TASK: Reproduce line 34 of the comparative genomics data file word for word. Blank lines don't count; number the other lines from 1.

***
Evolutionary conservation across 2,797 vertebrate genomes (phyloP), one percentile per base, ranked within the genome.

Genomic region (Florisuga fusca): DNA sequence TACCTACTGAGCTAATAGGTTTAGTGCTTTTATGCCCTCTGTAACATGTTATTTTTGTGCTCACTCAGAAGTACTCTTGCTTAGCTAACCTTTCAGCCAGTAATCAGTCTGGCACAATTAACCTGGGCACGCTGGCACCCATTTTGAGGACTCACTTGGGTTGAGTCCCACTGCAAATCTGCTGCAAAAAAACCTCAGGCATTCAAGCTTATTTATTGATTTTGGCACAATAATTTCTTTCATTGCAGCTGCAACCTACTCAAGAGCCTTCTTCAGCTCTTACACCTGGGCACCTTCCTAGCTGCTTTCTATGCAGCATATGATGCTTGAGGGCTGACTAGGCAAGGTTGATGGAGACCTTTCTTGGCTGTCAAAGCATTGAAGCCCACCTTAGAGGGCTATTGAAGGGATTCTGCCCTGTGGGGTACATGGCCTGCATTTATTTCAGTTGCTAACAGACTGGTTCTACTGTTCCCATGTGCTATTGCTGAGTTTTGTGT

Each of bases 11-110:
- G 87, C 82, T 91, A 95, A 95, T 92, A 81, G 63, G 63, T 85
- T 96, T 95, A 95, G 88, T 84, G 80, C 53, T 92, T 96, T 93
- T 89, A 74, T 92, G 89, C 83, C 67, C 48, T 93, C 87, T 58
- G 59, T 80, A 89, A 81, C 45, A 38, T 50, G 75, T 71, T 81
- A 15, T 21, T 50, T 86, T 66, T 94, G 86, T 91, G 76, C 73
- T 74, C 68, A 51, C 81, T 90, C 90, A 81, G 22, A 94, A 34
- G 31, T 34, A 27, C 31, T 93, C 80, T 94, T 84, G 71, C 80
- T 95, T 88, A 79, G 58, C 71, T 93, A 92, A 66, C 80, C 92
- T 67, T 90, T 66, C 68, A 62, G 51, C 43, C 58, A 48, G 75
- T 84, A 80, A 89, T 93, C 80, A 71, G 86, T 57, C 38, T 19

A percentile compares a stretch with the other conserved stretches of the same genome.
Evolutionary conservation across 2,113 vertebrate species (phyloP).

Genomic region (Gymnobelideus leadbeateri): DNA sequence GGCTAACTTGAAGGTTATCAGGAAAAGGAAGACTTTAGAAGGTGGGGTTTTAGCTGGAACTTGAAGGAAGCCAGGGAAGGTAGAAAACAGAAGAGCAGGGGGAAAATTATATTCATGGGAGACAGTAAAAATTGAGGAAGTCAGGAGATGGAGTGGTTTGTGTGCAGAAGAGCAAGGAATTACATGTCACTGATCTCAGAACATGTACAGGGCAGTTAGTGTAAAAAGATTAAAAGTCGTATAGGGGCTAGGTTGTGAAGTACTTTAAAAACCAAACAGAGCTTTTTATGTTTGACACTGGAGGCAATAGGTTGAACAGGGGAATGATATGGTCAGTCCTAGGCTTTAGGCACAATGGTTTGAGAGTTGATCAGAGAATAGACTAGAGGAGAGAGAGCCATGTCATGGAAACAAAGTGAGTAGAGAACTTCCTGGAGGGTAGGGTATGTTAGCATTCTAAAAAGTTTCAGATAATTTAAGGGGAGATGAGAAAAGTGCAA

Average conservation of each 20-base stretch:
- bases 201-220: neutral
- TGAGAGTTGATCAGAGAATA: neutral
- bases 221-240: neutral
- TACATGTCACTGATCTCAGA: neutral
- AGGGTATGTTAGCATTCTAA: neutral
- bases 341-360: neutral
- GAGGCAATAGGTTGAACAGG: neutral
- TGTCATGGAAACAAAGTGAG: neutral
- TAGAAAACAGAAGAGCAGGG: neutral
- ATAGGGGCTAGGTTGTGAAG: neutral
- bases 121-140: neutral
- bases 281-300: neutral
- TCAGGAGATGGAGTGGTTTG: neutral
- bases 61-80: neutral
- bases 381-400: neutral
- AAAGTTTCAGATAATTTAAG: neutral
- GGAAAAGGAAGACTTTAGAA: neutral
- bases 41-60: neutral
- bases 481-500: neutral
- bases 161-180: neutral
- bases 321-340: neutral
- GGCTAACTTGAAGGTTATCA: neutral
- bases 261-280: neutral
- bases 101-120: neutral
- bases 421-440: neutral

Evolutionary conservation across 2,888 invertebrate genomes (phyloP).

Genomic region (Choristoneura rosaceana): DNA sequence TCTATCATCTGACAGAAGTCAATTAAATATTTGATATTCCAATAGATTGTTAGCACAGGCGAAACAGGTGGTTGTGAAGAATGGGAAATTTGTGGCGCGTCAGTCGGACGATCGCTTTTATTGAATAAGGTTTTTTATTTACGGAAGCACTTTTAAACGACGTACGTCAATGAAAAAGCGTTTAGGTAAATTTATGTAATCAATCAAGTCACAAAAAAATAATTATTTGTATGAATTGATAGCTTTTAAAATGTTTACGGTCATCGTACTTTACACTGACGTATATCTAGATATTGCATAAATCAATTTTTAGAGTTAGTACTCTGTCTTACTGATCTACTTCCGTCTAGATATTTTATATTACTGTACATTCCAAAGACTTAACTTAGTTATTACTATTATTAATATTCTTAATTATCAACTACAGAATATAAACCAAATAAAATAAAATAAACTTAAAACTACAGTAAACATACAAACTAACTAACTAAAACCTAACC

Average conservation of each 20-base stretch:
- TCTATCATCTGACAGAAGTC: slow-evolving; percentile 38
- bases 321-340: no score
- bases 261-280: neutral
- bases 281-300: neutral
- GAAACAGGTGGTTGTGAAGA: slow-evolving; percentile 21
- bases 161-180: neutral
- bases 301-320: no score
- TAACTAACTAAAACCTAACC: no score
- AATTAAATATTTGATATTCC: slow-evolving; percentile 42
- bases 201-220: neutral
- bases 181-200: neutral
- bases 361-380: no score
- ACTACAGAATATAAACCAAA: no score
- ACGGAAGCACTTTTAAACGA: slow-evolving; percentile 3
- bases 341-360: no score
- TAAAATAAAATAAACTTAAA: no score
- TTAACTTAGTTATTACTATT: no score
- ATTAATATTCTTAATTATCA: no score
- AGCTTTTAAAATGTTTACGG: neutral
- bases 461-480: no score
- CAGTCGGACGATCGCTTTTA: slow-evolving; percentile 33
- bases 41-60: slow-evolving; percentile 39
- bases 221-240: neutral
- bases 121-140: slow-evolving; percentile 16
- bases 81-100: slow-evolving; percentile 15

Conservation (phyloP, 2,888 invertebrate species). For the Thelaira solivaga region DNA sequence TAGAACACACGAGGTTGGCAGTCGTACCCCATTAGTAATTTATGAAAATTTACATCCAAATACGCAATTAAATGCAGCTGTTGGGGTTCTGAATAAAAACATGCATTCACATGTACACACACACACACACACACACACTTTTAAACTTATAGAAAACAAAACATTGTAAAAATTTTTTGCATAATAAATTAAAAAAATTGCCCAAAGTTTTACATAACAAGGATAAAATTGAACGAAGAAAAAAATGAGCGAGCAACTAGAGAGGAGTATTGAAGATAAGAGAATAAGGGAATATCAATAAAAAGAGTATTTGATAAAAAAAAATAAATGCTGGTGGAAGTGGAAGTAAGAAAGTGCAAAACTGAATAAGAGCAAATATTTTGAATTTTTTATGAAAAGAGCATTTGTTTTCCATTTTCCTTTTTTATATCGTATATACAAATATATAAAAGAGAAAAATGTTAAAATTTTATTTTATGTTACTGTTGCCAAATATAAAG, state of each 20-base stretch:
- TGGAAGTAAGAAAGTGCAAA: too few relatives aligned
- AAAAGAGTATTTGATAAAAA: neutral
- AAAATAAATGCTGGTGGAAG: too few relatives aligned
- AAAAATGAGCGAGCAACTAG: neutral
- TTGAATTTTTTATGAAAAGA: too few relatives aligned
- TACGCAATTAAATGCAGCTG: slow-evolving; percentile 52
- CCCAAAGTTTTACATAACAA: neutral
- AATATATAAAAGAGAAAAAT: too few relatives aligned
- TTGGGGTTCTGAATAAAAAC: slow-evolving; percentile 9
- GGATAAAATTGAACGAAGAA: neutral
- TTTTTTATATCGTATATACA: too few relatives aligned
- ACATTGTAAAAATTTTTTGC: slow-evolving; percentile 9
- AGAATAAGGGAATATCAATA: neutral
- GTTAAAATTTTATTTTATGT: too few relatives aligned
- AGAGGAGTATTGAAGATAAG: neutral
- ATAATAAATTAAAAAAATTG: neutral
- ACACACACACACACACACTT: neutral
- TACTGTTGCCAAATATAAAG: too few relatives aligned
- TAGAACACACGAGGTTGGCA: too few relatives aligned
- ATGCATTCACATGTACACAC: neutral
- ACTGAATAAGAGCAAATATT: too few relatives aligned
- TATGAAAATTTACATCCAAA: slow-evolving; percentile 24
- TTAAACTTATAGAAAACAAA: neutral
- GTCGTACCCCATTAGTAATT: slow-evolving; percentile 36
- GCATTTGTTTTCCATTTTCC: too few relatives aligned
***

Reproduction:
- GGAAAAGGAAGACTTTAGAA: neutral